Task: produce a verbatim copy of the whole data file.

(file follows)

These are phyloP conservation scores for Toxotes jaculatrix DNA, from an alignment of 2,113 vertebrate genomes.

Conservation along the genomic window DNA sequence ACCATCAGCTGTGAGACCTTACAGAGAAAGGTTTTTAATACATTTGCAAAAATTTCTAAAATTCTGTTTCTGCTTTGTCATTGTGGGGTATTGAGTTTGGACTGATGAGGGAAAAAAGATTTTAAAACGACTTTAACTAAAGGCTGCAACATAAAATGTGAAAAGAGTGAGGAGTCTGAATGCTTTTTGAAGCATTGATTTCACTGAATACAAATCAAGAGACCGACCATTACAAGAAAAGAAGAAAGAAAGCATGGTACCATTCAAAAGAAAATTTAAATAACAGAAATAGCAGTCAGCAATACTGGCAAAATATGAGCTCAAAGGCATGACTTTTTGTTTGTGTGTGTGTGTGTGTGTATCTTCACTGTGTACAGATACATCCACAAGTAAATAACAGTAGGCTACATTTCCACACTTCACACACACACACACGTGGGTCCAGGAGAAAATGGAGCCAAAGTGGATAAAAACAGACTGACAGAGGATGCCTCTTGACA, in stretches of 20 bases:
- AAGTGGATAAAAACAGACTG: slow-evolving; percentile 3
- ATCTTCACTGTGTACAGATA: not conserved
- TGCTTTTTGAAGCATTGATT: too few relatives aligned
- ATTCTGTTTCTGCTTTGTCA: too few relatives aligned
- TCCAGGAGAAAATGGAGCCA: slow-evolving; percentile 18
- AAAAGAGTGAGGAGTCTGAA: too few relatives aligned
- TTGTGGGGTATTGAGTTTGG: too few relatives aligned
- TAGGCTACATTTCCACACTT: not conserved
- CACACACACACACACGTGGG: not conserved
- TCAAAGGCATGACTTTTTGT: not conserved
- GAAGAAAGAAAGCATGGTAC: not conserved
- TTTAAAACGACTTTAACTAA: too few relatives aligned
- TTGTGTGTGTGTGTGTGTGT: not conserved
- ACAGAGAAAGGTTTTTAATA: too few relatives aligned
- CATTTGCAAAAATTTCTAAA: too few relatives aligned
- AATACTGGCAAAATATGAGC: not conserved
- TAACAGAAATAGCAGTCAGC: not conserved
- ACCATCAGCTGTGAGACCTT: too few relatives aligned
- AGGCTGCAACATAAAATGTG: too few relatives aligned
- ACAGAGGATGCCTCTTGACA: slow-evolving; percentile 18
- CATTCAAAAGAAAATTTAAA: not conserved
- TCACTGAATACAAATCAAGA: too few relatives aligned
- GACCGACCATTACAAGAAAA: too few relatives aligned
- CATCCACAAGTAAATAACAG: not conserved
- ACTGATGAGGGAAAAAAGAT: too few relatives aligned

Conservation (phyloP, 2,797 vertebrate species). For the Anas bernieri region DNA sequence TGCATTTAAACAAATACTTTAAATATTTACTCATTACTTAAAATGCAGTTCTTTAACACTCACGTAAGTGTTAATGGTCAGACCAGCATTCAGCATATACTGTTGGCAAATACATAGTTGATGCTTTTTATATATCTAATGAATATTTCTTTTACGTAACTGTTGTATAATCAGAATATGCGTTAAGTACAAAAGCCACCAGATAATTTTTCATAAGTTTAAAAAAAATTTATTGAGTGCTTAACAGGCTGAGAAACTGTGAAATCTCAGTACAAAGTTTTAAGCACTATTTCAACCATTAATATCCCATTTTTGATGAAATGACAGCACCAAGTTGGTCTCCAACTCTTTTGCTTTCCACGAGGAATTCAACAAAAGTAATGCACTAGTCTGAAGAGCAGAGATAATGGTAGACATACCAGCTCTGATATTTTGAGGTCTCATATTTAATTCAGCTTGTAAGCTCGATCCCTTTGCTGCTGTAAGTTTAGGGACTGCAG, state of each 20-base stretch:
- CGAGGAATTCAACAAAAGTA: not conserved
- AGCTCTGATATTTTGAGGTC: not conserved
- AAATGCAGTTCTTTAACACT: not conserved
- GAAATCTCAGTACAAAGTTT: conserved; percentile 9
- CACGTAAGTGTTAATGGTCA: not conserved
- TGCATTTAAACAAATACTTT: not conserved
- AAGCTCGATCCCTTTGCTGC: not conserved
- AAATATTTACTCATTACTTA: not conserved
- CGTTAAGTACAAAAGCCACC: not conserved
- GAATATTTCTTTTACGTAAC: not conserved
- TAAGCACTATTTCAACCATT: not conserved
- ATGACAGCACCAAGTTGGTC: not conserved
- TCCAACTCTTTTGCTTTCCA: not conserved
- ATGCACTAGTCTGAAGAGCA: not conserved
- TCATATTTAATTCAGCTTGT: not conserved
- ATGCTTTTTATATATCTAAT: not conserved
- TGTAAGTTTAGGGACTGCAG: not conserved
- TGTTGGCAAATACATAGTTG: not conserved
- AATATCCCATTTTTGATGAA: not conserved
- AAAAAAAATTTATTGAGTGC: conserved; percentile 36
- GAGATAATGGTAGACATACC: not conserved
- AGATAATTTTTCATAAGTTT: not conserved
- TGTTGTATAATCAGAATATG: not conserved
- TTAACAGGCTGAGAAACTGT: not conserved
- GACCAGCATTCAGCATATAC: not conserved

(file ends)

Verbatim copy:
These are phyloP conservation scores for Toxotes jaculatrix DNA, from an alignment of 2,113 vertebrate genomes.

Conservation along the genomic window DNA sequence ACCATCAGCTGTGAGACCTTACAGAGAAAGGTTTTTAATACATTTGCAAAAATTTCTAAAATTCTGTTTCTGCTTTGTCATTGTGGGGTATTGAGTTTGGACTGATGAGGGAAAAAAGATTTTAAAACGACTTTAACTAAAGGCTGCAACATAAAATGTGAAAAGAGTGAGGAGTCTGAATGCTTTTTGAAGCATTGATTTCACTGAATACAAATCAAGAGACCGACCATTACAAGAAAAGAAGAAAGAAAGCATGGTACCATTCAAAAGAAAATTTAAATAACAGAAATAGCAGTCAGCAATACTGGCAAAATATGAGCTCAAAGGCATGACTTTTTGTTTGTGTGTGTGTGTGTGTGTATCTTCACTGTGTACAGATACATCCACAAGTAAATAACAGTAGGCTACATTTCCACACTTCACACACACACACACGTGGGTCCAGGAGAAAATGGAGCCAAAGTGGATAAAAACAGACTGACAGAGGATGCCTCTTGACA, in stretches of 20 bases:
- AAGTGGATAAAAACAGACTG: slow-evolving; percentile 3
- ATCTTCACTGTGTACAGATA: not conserved
- TGCTTTTTGAAGCATTGATT: too few relatives aligned
- ATTCTGTTTCTGCTTTGTCA: too few relatives aligned
- TCCAGGAGAAAATGGAGCCA: slow-evolving; percentile 18
- AAAAGAGTGAGGAGTCTGAA: too few relatives aligned
- TTGTGGGGTATTGAGTTTGG: too few relatives aligned
- TAGGCTACATTTCCACACTT: not conserved
- CACACACACACACACGTGGG: not conserved
- TCAAAGGCATGACTTTTTGT: not conserved
- GAAGAAAGAAAGCATGGTAC: not conserved
- TTTAAAACGACTTTAACTAA: too few relatives aligned
- TTGTGTGTGTGTGTGTGTGT: not conserved
- ACAGAGAAAGGTTTTTAATA: too few relatives aligned
- CATTTGCAAAAATTTCTAAA: too few relatives aligned
- AATACTGGCAAAATATGAGC: not conserved
- TAACAGAAATAGCAGTCAGC: not conserved
- ACCATCAGCTGTGAGACCTT: too few relatives aligned
- AGGCTGCAACATAAAATGTG: too few relatives aligned
- ACAGAGGATGCCTCTTGACA: slow-evolving; percentile 18
- CATTCAAAAGAAAATTTAAA: not conserved
- TCACTGAATACAAATCAAGA: too few relatives aligned
- GACCGACCATTACAAGAAAA: too few relatives aligned
- CATCCACAAGTAAATAACAG: not conserved
- ACTGATGAGGGAAAAAAGAT: too few relatives aligned

Conservation (phyloP, 2,797 vertebrate species). For the Anas bernieri region DNA sequence TGCATTTAAACAAATACTTTAAATATTTACTCATTACTTAAAATGCAGTTCTTTAACACTCACGTAAGTGTTAATGGTCAGACCAGCATTCAGCATATACTGTTGGCAAATACATAGTTGATGCTTTTTATATATCTAATGAATATTTCTTTTACGTAACTGTTGTATAATCAGAATATGCGTTAAGTACAAAAGCCACCAGATAATTTTTCATAAGTTTAAAAAAAATTTATTGAGTGCTTAACAGGCTGAGAAACTGTGAAATCTCAGTACAAAGTTTTAAGCACTATTTCAACCATTAATATCCCATTTTTGATGAAATGACAGCACCAAGTTGGTCTCCAACTCTTTTGCTTTCCACGAGGAATTCAACAAAAGTAATGCACTAGTCTGAAGAGCAGAGATAATGGTAGACATACCAGCTCTGATATTTTGAGGTCTCATATTTAATTCAGCTTGTAAGCTCGATCCCTTTGCTGCTGTAAGTTTAGGGACTGCAG, state of each 20-base stretch:
- CGAGGAATTCAACAAAAGTA: not conserved
- AGCTCTGATATTTTGAGGTC: not conserved
- AAATGCAGTTCTTTAACACT: not conserved
- GAAATCTCAGTACAAAGTTT: conserved; percentile 9
- CACGTAAGTGTTAATGGTCA: not conserved
- TGCATTTAAACAAATACTTT: not conserved
- AAGCTCGATCCCTTTGCTGC: not conserved
- AAATATTTACTCATTACTTA: not conserved
- CGTTAAGTACAAAAGCCACC: not conserved
- GAATATTTCTTTTACGTAAC: not conserved
- TAAGCACTATTTCAACCATT: not conserved
- ATGACAGCACCAAGTTGGTC: not conserved
- TCCAACTCTTTTGCTTTCCA: not conserved
- ATGCACTAGTCTGAAGAGCA: not conserved
- TCATATTTAATTCAGCTTGT: not conserved
- ATGCTTTTTATATATCTAAT: not conserved
- TGTAAGTTTAGGGACTGCAG: not conserved
- TGTTGGCAAATACATAGTTG: not conserved
- AATATCCCATTTTTGATGAA: not conserved
- AAAAAAAATTTATTGAGTGC: conserved; percentile 36
- GAGATAATGGTAGACATACC: not conserved
- AGATAATTTTTCATAAGTTT: not conserved
- TGTTGTATAATCAGAATATG: not conserved
- TTAACAGGCTGAGAAACTGT: not conserved
- GACCAGCATTCAGCATATAC: not conserved